The Bristol Orthopaedic & Sports Injury Clinic

Bristol Knee Clinic

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The Bristol Knee Clinic

The Bristol Orthopaedic Clinic

• The Glen Spire Hospital, Bristol
• St Mary's Hospital, Bristol
• St Joseph's Hospital, Newport
• The Lister Hospital, London

Appointment Bookings:

• Tel: 0117 970 6655


The "Glen" Spire Hospital
Redland Hill
Bristol BS6 6UT

Tel: 0117 980 4080

Bristol Nuffield Hospital at St Mary's
Upper Byron Place
Bristol BS8 1JU

Tel: 0117 970 6655

St Joseph's Hospital
Harding Avenue
Newport NP20 6ZE

Tel: 01633 820300

The Lister Hospital
The Lister Hospital
Chelsea Bridge Rd.

Tel: 01179 706655

Research Papers and Topics

Radiological and M.R.I. Analysis of the Morphology of Patellar Tendonitis

Mr D P Johnson, Dr I Watt and Dr C Wakeley

Patellar tendonitis is thought to be due to a chronic overload of the tendon which results in repetitive microscopic damage and inflammation within the upper central aspect of the patellar tendon resulting in histological focal degeneration. This study was performed to analyse the morphology of the patella in this condition by conventional radiology and by MRI.

The analysis consisted of 22 patients presenting with chronic severe (Grade 2,3, or 4) patellar tendonitis. Patients were assessed clinically and radiologically in flexion and extension. The radiographs were analysed to determine the morphology of the inferior pole of the patellar and the spatial relationship during flexion. Various MRI imaging modalities were obtained in the position of knee flexion and extension. The imaging modalities were analysed to determine the optimal method. The results were then compared to a matched control group of patients.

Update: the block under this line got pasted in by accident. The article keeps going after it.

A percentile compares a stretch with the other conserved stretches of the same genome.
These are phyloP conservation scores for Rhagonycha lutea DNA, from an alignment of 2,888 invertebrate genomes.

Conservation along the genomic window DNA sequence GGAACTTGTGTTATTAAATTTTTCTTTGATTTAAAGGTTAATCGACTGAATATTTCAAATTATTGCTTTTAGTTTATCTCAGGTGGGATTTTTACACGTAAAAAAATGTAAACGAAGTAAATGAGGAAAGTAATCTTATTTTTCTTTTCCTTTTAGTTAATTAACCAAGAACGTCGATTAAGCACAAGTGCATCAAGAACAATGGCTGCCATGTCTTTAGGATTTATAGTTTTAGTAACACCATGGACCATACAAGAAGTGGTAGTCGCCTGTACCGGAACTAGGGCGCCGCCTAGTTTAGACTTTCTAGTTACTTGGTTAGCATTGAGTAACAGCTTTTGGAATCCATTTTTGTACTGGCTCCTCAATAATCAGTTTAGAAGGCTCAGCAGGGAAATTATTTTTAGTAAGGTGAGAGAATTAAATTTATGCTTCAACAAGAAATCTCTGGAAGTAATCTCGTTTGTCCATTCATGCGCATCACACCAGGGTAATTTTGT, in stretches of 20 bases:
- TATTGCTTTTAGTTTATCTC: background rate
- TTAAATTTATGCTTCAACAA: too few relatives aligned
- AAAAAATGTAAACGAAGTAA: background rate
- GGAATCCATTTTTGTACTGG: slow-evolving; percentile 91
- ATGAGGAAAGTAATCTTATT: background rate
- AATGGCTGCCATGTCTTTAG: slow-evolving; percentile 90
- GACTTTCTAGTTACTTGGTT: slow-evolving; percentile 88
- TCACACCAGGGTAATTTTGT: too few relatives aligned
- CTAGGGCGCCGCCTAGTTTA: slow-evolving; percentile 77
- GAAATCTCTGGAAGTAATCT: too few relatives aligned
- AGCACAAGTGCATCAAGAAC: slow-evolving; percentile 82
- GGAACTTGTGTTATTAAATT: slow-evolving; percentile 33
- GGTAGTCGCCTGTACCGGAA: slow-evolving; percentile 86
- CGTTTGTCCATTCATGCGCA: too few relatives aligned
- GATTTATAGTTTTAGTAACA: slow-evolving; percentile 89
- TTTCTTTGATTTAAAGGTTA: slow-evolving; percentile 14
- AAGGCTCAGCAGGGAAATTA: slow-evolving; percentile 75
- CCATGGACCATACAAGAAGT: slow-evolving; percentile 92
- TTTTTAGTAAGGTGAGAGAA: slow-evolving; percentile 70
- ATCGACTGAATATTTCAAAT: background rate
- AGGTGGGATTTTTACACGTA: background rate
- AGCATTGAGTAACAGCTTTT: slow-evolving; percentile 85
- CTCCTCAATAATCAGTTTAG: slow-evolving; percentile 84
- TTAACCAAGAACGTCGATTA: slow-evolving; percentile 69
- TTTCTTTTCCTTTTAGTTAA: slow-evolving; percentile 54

The results demonstrated that there was no significant difference in the morphology of the patella in terms of patello-femoral tilt, congruence angle, or patella index. The inferior pole of the patella did not prove to be significantly elongated in the affected patients. There was a significant increase in the length of the patellar tendon in affected individuals. The MRI appearances demonstrated the inflammation characteristically in the deep superior and central part of the tendon. The appearances were most apparent on the saggital T2 sequences. There was also a significant increase in the thickness of the upper patellar tendon as compared to the control group. It was apparent that the majority of the patellar tendon did not insert into the inferior pole of the patella but continues over the anterior cortex. Thus in the position of knee flexion the inferior pole was seen to impinge on the characteristically inflamed region of the tendon.

This study has characterised and categorised the morphology, radiology and MRI appearances in this condition. The results suggest that the micro-trauma and degeneration may be a result of impingement against the inferior pole in flexion rather than the tensile failure. This newly described pathogenesis would correlate with and be supported by the effectiveness of surgical release of the central portion of the tendon.

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